E-mails released yesterday indicated that Reed did know the name of the client. On April 4, 1999, Abramoff told Reed to put together a cost plan for the campaign, "including a total budget figure with category breakdowns." He added: "Once I get this I will call Nell at Choctaw and get it approved."
In subsequent e-mails, Abramoff and Reed discuss how Reed would be reimbursed by the Choctaws through Abramoff's firm, and Americans for Tax Reform, a group founded by conservative activist Grover Norquist.
Yesterday, Reed's office said his comments yesterday and the September statement were not inconsistent.
The "Nell" referred to in the April 4 e-mail is Nell Rogers, who had been the Choctaws' main contact with Abramoff. Called to testify yesterday, she told the committee the tribe knew that Abramoff and Scanlon were using "intermediaries" such as the American International Center to pay for the anti-gambling campaigns.
"I am sure there probably were concerns -- or public perception concerns -- about some of the recipients, about not being associated with a tribe or with a gaming tribe," she said.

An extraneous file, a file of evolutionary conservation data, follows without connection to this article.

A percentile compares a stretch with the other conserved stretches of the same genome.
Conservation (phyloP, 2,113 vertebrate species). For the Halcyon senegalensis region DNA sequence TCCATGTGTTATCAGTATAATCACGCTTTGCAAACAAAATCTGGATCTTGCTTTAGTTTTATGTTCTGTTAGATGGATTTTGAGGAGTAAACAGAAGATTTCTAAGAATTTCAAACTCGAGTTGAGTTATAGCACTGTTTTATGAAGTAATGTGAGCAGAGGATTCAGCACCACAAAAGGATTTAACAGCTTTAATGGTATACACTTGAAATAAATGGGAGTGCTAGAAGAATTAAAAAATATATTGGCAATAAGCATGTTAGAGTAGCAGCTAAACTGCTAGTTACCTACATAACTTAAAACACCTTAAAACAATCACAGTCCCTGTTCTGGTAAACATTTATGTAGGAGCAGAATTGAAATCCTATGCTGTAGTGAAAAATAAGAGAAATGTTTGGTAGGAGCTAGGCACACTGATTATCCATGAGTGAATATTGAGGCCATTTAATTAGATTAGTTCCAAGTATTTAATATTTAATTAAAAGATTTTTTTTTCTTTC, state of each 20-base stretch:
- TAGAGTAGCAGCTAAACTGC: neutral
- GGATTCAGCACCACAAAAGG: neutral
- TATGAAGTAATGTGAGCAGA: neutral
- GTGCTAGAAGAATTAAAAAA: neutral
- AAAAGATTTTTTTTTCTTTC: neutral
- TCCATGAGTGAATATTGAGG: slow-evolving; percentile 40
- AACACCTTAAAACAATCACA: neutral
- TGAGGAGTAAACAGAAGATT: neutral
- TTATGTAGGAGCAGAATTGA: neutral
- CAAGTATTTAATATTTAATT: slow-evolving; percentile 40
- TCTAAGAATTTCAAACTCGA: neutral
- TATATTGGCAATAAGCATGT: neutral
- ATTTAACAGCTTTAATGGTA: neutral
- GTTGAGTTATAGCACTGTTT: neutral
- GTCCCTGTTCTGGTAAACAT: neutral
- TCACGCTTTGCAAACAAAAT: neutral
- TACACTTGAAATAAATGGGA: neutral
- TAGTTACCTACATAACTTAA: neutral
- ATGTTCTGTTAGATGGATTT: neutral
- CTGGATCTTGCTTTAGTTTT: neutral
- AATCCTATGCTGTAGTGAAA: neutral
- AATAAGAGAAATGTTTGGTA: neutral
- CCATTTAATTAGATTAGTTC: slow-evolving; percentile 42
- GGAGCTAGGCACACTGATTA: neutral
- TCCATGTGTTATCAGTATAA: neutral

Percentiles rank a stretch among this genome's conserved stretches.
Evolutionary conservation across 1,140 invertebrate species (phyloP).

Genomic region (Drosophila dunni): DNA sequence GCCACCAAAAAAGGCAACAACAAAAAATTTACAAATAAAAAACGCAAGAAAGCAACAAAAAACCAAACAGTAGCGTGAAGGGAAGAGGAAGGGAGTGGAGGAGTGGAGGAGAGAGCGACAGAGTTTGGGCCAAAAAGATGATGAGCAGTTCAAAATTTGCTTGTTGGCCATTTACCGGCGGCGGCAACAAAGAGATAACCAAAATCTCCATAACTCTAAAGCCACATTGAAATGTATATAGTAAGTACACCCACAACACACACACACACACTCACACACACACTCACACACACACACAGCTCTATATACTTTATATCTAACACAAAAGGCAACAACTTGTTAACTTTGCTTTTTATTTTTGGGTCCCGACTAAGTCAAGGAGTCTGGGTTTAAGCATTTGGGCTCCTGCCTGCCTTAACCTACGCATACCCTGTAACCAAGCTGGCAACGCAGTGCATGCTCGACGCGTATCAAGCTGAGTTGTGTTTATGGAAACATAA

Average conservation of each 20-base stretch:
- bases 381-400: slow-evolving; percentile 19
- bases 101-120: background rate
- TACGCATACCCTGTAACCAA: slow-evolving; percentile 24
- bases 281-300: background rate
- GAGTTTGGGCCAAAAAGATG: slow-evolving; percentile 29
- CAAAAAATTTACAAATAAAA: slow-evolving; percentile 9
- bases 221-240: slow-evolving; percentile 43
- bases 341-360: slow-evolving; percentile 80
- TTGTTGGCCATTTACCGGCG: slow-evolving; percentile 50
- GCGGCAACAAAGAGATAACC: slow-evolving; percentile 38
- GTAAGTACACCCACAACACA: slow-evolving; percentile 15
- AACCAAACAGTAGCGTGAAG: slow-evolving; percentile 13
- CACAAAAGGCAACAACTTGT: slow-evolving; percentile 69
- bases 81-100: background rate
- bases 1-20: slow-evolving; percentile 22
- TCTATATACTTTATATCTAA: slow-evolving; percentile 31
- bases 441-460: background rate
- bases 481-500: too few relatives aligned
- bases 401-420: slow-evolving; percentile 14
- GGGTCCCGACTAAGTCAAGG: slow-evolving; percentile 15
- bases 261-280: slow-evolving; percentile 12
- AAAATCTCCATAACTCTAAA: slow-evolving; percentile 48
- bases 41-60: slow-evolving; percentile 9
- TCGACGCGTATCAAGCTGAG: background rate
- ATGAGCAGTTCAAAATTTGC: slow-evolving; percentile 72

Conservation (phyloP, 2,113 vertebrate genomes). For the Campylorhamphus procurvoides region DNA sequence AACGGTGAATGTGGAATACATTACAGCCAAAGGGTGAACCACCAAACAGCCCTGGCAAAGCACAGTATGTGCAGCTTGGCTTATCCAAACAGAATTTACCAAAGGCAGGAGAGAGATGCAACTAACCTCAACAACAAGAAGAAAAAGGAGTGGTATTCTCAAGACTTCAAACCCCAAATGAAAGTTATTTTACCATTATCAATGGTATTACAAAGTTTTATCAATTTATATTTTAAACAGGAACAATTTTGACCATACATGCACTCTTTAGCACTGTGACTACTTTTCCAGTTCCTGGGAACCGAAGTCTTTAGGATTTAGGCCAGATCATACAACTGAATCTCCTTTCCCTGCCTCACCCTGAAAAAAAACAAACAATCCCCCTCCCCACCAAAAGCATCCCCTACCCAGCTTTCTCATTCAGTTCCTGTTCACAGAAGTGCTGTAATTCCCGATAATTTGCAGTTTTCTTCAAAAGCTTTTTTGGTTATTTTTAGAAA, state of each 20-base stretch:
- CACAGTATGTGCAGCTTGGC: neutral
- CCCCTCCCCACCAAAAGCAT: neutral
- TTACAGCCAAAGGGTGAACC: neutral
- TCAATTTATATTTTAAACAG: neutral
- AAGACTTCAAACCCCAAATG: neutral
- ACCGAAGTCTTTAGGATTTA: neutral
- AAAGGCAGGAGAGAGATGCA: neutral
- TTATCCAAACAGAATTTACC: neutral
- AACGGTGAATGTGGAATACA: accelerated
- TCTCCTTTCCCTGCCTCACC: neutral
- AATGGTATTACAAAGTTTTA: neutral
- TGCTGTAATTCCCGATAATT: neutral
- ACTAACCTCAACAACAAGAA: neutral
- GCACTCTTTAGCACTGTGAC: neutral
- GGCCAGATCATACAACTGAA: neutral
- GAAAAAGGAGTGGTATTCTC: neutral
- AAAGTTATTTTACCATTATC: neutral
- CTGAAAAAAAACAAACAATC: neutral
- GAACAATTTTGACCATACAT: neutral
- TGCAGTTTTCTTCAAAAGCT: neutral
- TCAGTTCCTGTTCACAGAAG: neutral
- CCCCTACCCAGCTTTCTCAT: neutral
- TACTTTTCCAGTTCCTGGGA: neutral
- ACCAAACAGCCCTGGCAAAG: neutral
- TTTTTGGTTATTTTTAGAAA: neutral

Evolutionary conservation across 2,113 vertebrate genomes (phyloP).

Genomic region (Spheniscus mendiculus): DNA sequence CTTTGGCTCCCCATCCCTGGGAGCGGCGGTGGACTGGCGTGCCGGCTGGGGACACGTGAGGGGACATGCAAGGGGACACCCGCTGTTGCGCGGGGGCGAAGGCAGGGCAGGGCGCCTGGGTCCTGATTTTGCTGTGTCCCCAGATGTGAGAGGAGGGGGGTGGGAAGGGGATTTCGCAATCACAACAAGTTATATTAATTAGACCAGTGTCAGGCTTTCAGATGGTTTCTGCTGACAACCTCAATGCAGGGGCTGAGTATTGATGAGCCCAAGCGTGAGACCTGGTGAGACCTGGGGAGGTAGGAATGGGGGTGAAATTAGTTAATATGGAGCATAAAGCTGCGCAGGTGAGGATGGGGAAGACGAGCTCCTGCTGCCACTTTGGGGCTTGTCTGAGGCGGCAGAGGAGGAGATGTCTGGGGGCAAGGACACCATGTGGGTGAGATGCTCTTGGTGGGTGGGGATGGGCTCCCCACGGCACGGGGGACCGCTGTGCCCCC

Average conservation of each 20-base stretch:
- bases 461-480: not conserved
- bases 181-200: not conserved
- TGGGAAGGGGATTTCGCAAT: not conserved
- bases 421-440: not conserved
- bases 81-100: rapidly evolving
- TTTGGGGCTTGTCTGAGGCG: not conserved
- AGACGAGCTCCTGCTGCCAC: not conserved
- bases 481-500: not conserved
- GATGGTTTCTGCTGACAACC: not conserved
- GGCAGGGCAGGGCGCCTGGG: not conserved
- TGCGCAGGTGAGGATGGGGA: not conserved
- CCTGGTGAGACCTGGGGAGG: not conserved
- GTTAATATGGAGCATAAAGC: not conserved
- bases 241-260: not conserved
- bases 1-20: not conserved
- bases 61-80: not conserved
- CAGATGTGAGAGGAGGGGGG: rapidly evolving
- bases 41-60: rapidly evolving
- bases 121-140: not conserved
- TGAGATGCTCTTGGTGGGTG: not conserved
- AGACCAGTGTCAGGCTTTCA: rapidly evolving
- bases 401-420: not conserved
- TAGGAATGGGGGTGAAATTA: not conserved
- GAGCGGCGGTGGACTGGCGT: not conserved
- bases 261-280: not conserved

Abramoff, Norquist and Reed have been political allies since their days as leaders of the College Republicans. Reed and Abramoff appear to have set up a business arrangement as Reed wound down from the 1998 election cycle. Responding to a query from Abramoff about how candidates he supported had done, Reed wrote: "Hey, now that I'm done with the electoral politics, I need to start humping in corporate accounts! I'm counting on you to help me with some contacts."
The Choctaws, the richest and most successful gambling tribe in the country, initially defended Abramoff when his activities first drew scrutiny over a year ago. But they began cooperating with government investigators last summer after being told by Greenberg Traurig that its internal investigation had found fraud in the lobbyist's work for the tribe.
Yesterday, McCain said the committee had found that Abramoff and Scanlon had pocketed $6.5 million of the $7.7 million in consulting fees they received from the Choctaws. McCain said that Abramoff had directed the Choctaws to hire Scanlon for consulting work, but never revealed to the tribe that they had a secret partnership, which they called "gimme five," according to the e-mails.
Whenever Scanlon pitched his services to a client, Abramoff would remind him of their extra profits. On Aug. 16, 2001, Abramoff wrote to Scanlon, "Don't forget the gimme five aspects." On Oct. 17, 2001, Abramoff wrote, "So there is more gimme five coming on all these as well, right?"
Said Sen. Byron L. Dorgan (D-N.D.): " 'Gimme five' means 'I'll take a cut of this.' " "I'm past anger and bitterness," Rogers, the Choctaw official who had worked most closely with Abramoff, told the committee. "It is an extraordinary story of betrayal."